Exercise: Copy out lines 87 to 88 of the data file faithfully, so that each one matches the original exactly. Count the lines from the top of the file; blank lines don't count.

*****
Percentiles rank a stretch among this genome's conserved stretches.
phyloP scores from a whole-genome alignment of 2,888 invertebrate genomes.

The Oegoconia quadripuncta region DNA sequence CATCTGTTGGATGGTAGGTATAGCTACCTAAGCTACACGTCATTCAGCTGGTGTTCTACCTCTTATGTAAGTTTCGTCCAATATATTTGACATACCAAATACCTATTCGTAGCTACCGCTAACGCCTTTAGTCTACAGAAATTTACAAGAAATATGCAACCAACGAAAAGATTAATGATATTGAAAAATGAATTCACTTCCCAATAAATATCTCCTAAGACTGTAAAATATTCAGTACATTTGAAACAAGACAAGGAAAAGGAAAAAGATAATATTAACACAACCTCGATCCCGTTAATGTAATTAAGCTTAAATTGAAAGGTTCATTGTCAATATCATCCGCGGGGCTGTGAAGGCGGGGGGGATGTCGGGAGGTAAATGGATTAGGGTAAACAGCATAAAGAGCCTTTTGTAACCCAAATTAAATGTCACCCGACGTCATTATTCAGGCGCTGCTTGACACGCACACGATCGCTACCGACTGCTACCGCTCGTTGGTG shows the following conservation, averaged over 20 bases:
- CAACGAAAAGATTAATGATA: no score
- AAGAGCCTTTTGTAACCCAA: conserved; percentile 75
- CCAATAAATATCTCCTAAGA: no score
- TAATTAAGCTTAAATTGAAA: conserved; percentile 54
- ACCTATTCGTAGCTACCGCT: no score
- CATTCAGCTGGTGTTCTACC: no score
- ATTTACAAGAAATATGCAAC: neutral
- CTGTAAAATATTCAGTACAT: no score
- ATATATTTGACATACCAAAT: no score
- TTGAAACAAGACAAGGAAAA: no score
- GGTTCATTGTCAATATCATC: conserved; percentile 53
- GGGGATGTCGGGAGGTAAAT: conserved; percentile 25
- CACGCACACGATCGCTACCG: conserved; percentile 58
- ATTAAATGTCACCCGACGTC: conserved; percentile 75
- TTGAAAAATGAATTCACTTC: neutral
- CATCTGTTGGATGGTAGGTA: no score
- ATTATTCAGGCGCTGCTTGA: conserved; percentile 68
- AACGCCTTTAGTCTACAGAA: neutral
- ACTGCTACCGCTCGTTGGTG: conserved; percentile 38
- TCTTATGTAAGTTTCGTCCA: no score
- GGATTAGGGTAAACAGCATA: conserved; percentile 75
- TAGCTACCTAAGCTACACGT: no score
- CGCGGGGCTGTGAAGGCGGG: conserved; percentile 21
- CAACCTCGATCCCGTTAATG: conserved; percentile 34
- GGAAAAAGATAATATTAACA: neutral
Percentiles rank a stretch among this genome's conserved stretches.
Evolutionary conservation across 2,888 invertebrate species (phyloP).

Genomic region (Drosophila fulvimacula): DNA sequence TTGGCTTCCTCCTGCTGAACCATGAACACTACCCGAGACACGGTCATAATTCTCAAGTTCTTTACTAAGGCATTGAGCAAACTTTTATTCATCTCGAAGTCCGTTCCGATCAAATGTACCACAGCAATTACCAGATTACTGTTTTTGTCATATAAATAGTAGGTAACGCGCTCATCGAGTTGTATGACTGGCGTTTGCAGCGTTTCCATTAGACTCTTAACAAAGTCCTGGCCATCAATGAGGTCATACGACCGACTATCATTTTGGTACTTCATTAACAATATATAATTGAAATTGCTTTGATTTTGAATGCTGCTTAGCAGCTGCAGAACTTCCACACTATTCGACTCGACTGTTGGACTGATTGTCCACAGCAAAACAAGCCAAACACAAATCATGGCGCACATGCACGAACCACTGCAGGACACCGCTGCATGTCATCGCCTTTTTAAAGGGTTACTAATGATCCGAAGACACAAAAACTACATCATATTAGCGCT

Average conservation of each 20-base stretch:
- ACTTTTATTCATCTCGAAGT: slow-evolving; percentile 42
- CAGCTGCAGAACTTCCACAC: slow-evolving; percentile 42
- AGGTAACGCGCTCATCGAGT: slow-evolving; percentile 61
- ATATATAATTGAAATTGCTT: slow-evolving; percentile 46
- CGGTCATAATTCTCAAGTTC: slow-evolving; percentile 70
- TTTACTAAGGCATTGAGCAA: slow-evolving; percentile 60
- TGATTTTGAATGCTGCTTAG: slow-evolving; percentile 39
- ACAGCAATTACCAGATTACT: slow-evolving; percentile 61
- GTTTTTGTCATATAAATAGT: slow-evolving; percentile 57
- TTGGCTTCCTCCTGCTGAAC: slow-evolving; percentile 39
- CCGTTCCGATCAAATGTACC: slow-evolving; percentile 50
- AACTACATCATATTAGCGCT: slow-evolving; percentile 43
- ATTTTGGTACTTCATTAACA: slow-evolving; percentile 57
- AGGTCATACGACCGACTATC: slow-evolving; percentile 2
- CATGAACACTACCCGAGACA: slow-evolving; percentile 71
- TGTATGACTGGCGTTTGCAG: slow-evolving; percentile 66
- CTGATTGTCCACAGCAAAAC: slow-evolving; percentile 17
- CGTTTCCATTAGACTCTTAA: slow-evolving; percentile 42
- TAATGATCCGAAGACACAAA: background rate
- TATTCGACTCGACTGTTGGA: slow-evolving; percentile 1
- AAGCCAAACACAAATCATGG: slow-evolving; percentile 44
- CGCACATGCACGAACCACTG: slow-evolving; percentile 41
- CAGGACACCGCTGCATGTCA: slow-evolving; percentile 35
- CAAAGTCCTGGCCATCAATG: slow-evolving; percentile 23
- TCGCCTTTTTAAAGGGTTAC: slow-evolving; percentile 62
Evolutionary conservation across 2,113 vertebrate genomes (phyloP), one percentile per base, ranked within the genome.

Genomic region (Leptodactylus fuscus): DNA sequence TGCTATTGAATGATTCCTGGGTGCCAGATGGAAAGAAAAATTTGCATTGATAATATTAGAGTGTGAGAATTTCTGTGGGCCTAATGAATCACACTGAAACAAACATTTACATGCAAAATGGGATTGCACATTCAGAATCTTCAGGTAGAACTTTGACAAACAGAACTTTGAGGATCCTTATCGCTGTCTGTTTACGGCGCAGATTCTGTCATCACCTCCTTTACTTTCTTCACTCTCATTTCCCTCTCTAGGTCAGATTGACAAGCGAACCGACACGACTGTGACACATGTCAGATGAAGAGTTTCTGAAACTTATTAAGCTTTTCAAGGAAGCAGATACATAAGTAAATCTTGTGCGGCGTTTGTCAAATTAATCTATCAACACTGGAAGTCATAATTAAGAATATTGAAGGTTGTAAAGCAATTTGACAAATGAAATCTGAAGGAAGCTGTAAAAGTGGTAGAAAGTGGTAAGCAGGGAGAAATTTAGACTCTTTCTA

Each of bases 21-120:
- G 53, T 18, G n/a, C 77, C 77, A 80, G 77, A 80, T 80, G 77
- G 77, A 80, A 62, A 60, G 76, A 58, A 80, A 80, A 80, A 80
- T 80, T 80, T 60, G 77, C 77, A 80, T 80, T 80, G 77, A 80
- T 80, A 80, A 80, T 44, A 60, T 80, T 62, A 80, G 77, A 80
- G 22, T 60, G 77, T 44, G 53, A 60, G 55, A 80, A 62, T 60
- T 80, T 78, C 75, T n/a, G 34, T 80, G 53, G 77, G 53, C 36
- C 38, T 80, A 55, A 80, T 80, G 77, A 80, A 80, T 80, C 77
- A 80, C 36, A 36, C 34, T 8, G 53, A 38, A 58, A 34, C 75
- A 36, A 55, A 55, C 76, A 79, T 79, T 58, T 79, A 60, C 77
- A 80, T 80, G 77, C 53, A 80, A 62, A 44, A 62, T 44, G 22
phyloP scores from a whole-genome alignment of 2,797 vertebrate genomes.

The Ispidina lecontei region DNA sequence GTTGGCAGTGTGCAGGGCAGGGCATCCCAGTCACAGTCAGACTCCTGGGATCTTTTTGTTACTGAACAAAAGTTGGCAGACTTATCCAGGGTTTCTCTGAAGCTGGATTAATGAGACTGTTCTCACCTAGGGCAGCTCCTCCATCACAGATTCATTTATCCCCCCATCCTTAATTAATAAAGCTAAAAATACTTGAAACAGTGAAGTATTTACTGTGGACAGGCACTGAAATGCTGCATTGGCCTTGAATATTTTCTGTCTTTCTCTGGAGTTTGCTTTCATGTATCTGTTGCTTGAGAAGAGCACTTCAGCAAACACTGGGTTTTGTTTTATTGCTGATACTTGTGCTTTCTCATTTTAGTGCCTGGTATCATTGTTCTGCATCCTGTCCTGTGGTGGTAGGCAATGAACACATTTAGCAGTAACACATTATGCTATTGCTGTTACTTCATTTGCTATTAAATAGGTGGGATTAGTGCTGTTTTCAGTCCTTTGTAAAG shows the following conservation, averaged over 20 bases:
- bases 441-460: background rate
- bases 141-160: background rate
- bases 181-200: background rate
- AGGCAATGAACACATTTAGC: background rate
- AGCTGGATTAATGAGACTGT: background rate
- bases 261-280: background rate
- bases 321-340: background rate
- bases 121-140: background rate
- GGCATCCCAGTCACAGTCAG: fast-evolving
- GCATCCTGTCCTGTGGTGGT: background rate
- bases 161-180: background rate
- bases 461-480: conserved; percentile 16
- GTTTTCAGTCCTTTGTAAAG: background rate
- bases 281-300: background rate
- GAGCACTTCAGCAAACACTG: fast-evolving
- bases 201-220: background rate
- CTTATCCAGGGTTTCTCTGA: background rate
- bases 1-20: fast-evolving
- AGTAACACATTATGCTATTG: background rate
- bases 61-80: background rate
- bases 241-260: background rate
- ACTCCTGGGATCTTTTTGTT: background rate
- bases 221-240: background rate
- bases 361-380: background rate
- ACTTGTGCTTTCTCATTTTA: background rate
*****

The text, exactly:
- GAGCACTTCAGCAAACACTG: fast-evolving
- bases 201-220: background rate